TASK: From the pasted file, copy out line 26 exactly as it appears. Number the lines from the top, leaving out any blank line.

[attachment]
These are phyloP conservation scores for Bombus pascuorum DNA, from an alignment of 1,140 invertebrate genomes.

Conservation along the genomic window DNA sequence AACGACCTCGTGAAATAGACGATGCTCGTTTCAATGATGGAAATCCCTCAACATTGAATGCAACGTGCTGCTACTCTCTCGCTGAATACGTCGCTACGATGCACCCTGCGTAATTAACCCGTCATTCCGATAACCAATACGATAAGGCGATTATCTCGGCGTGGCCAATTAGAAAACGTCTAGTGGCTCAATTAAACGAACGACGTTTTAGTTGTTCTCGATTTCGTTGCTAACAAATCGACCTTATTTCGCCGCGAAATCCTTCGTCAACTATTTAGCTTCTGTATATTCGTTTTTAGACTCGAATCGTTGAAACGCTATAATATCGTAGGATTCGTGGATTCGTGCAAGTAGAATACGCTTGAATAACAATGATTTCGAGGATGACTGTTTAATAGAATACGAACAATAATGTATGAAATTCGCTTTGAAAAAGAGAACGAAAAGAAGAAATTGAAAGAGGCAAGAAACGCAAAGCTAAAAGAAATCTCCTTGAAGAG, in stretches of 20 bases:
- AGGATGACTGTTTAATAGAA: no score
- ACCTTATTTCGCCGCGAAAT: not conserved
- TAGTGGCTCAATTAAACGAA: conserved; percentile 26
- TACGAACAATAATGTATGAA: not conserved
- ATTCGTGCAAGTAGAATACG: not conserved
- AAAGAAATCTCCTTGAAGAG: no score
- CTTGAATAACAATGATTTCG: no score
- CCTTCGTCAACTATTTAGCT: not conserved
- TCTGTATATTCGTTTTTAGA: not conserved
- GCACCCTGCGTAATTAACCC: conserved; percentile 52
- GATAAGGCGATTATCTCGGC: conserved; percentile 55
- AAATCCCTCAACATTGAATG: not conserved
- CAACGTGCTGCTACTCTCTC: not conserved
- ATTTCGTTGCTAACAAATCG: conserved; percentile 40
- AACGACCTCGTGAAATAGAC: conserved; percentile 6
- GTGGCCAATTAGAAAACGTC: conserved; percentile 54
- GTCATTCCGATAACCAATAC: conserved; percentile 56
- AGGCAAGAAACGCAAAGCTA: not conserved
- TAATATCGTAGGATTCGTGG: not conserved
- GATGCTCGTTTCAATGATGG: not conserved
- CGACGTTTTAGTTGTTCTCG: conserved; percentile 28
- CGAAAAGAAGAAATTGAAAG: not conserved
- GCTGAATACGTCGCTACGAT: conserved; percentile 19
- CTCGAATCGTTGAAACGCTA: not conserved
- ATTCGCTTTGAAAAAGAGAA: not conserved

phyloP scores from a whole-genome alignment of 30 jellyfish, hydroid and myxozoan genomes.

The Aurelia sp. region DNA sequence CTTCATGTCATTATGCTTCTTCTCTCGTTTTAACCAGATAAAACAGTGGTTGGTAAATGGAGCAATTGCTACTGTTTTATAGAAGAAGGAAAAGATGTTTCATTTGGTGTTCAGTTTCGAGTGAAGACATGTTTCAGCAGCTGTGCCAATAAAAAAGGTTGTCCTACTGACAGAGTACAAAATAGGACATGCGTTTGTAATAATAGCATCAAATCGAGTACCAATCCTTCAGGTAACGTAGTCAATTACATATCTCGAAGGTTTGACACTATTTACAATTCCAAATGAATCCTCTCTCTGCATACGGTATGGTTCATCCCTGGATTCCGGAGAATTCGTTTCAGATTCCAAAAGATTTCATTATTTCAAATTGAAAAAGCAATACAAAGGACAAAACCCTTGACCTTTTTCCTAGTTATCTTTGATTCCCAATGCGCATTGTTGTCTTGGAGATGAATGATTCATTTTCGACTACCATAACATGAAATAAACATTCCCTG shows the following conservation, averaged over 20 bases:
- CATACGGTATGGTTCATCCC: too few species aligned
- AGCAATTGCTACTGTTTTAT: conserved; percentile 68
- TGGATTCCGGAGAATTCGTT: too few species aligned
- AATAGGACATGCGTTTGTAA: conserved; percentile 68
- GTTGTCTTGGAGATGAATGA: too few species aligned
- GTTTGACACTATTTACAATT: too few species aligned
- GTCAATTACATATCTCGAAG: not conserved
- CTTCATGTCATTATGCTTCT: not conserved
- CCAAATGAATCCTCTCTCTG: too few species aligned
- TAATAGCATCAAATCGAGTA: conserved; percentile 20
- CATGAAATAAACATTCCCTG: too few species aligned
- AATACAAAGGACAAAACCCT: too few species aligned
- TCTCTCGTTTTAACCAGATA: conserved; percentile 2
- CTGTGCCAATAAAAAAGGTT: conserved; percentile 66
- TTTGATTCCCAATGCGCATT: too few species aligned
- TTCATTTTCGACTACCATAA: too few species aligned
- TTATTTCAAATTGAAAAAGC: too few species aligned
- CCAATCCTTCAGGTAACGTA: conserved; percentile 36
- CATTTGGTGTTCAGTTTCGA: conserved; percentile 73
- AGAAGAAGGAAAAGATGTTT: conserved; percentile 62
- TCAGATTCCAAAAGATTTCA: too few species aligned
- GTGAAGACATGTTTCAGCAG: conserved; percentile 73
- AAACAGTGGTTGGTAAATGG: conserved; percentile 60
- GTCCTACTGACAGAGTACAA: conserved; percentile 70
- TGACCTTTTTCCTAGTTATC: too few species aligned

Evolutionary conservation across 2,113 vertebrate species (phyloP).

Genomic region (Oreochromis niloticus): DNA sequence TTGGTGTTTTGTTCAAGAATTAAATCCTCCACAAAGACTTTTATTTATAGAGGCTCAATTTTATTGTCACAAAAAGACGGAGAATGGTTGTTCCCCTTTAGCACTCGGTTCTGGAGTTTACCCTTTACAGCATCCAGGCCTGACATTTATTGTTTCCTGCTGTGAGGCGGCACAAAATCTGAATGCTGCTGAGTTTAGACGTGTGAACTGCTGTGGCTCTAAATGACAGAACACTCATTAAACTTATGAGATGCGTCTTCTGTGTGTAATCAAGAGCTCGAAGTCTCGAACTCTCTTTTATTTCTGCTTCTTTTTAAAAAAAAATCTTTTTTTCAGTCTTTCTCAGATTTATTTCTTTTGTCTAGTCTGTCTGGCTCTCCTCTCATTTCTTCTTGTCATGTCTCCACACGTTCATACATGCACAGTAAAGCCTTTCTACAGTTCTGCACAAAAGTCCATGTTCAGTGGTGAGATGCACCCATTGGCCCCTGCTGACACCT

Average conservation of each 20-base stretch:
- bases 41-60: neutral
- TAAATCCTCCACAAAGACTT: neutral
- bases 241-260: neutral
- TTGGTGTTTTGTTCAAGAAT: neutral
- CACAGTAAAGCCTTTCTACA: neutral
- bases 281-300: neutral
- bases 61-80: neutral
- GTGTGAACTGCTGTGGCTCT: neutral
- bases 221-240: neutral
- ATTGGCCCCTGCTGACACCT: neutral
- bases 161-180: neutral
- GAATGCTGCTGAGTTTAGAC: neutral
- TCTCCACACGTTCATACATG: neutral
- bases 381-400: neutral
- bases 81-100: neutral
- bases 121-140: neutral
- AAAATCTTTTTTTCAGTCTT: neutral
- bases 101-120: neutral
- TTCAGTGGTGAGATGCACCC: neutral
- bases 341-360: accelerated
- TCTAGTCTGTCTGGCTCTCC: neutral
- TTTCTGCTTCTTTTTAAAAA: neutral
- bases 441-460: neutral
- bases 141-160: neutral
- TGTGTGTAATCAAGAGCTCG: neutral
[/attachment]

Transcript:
- CTCGAATCGTTGAAACGCTA: not conserved